Commissioner Burman takes action to improve Central Valley Project hydropower
New directives support one of the Central Valley Project’s key resources
Theresa Eisenman, 202-513-0574, email@example.com
For Release: June 25, 2019
Keswick Dam is located nine miles downstream from Shasta Dam on the Sacramento River. It is one of the 11 powerplants of the Central Valley Project. WASHINGTON — Bureau of Reclamation Commissioner Brenda Burman established new policy to improve the long-term viability of Central Valley Project hydropower. The policy direction – focused on cost stability, lost production opportunities, improving the value of the resources and customer service – is a result of a customer initiative started last year.
“CVP hydropower provides value to California with emissions free, cost-competitive electricity that allows savings to be passed onto retail customers in local communities,” said Reclamation Commissioner Burman. “Today we are signaling our commitment to improving the value of hydropower.”
In October 2018, Reclamation kicked off its CVP Power Initiative to provide power customers with certainty for future costs, while looking for new opportunities to generate power when it is most-valuable to customers. Like many Reclamation projects, the CVP relies on hydropower energy to move water supplies. Surplus energy sales fund project construction and operating costs, including tens of millions of dollars per year for habitat restoration activities.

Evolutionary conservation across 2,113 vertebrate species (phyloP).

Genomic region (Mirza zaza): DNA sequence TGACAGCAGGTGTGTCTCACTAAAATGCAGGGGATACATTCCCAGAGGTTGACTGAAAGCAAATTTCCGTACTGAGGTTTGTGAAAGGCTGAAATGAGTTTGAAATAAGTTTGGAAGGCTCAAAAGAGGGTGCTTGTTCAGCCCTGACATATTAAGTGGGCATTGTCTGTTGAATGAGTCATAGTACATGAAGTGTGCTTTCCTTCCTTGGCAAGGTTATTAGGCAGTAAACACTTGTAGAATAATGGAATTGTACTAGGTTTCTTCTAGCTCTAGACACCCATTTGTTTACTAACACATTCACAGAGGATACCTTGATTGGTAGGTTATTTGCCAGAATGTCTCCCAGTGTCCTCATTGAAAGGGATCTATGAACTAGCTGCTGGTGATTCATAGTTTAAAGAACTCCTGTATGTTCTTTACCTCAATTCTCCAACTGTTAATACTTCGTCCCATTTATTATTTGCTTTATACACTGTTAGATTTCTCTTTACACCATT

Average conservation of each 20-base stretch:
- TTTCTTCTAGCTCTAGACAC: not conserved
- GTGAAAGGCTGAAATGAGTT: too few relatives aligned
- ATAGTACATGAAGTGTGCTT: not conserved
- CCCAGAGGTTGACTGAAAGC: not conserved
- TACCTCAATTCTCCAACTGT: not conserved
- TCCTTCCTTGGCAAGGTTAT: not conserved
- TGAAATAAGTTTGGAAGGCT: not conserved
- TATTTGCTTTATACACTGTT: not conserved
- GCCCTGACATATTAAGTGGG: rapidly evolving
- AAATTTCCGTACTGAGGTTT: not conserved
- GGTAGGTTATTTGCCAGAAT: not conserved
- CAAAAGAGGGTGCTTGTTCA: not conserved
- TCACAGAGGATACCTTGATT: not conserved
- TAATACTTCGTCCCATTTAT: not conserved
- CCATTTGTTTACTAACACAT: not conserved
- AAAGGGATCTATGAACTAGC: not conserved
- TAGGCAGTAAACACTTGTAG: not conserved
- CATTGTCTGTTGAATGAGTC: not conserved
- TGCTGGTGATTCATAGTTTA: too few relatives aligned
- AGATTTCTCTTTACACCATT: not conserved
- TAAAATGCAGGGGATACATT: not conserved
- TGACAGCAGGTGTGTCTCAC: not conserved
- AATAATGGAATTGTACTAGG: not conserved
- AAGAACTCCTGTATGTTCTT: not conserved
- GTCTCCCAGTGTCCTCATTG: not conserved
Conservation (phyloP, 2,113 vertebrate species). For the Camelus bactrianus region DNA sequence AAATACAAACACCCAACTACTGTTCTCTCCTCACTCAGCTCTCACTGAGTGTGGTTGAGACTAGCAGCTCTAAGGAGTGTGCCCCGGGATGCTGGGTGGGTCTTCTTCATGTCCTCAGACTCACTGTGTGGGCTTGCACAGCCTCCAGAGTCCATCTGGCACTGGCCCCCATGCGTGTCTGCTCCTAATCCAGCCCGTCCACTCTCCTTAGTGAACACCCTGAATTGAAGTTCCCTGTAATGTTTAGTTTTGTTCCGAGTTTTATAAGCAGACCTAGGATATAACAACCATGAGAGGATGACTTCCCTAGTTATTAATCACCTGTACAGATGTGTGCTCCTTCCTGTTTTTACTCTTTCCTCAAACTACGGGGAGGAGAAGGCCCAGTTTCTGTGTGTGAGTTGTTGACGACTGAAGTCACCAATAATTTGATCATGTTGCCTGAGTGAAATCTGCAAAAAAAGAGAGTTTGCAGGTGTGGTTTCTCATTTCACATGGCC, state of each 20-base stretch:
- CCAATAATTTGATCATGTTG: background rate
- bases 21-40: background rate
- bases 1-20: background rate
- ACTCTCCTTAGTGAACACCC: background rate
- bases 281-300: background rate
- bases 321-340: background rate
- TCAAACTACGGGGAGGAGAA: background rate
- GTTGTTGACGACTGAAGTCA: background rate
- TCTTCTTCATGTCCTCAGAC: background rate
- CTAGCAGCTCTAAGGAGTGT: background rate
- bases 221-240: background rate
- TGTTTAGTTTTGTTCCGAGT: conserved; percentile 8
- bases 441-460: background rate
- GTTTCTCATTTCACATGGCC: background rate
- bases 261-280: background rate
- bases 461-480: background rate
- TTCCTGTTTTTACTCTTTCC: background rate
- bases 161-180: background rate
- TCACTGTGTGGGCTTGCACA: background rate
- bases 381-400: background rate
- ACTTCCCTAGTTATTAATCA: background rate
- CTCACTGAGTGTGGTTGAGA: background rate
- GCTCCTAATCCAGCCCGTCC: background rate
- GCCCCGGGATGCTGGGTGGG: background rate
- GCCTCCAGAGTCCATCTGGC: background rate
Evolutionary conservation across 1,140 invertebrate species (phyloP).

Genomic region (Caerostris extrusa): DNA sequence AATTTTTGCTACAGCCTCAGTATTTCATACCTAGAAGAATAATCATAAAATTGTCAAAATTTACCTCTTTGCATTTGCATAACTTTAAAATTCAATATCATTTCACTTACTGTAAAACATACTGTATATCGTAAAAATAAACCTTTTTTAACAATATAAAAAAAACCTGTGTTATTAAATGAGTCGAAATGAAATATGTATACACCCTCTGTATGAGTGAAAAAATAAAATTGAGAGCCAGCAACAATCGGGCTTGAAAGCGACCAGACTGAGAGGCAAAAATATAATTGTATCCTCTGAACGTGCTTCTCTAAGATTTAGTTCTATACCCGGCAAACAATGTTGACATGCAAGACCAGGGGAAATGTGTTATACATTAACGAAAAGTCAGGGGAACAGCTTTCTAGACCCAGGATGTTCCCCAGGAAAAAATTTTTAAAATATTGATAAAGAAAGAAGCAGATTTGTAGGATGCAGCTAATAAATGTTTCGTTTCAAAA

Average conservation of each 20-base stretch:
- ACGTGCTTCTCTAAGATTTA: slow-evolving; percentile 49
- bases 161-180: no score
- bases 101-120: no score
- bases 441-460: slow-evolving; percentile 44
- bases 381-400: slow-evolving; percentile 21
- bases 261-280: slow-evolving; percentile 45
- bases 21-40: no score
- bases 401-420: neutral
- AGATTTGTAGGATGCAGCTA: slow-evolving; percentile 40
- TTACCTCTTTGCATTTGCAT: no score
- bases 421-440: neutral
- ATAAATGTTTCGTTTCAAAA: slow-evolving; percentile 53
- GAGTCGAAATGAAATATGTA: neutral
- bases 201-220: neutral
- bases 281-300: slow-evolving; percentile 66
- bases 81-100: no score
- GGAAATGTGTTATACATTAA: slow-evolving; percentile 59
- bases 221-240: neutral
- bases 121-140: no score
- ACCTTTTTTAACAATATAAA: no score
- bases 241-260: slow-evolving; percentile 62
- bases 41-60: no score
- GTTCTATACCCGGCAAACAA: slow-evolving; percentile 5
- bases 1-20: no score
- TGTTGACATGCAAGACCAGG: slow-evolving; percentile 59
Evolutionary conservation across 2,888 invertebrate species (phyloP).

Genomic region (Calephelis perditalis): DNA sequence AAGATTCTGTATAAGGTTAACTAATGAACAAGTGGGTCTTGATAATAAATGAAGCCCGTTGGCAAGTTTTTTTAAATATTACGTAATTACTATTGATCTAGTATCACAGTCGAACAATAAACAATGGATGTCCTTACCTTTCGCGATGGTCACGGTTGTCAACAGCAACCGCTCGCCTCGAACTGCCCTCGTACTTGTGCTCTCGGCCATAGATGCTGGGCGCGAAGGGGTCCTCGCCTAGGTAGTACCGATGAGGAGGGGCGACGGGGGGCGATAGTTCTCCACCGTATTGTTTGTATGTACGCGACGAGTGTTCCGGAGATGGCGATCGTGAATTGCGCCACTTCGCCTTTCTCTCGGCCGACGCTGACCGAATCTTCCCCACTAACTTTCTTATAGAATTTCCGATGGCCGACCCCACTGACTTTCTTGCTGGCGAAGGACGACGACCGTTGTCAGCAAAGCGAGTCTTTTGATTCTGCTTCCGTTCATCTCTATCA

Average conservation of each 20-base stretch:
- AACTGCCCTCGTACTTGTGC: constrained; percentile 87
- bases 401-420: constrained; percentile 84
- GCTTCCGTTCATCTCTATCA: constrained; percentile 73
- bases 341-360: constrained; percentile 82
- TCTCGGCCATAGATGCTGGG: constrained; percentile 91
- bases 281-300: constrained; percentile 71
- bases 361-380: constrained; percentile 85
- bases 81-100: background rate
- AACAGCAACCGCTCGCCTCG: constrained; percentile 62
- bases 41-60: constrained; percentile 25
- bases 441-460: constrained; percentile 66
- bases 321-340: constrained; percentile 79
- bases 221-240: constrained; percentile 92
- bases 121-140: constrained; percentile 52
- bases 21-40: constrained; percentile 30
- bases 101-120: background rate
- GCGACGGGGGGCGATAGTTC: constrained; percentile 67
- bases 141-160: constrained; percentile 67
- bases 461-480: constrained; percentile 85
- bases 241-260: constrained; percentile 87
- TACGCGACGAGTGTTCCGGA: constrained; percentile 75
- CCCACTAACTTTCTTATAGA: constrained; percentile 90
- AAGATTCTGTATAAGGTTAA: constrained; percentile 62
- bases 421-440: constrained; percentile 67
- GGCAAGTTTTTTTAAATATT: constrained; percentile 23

“We have a long history of providing power to California’s not-for-profit, community-owned power utilities. We want to ensure that our hydropower continues to be a cost-competitive, value-adding resource into the future,” said Reclamation’s Mid Pacific Region Director Ernest Conant.
Reclamation has been delivering reliable, low-cost hydropower throughout the West for more than a century. Today, Reclamation owns 76 hydropower facilities that generate electricity to power farms and communities throughout the West. Reclamation continues its long history of managing the West’s water and power supplies in an environmentally and economically sound manner. As energy markets continue to evolve, it will be critical for Reclamation to work with customers and stakeholders to define the role of hydropower for the next century.
A copy of Commissioner Burman’s memorandum can be found at: https://www.usbr.gov/mp/docs/hydro-memo.pdf
For more information on Reclamation’s hydropower program: https://www.usbr.gov/power/
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Reclamation is the largest wholesale water supplier in the United States, and the nation's second largest producer of hydroelectric power. Its facilities also provide substantial flood control, recreation, and fish and wildlife benefits. Visit our website at https://www.usbr.gov and follow us on Twitter @USBR.